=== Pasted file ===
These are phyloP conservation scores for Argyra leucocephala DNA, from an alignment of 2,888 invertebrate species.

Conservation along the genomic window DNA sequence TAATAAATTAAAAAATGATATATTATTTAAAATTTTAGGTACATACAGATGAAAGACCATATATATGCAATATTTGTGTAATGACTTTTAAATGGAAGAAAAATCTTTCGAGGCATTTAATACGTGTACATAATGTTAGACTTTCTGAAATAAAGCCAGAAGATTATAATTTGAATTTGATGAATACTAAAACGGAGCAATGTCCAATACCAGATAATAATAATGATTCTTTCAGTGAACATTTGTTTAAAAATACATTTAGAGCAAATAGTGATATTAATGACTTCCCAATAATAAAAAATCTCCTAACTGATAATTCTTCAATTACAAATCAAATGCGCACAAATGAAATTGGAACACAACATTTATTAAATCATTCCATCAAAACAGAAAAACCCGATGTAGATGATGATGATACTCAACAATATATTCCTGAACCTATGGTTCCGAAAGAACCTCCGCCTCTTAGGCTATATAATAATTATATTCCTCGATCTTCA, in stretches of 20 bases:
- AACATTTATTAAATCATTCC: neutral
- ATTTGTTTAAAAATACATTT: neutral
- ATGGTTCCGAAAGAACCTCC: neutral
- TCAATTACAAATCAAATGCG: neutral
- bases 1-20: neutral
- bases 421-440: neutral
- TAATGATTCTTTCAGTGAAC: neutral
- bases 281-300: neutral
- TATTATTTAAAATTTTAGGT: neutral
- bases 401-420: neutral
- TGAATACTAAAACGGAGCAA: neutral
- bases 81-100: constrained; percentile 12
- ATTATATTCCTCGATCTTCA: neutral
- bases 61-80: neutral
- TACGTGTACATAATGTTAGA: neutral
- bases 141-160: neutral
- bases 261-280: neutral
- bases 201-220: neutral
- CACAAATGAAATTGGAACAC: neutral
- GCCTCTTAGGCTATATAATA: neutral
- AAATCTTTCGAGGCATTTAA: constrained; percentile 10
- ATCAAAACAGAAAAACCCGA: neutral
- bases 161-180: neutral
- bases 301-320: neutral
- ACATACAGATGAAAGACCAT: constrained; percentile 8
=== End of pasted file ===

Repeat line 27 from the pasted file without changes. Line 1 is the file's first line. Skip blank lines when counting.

- ACATACAGATGAAAGACCAT: constrained; percentile 8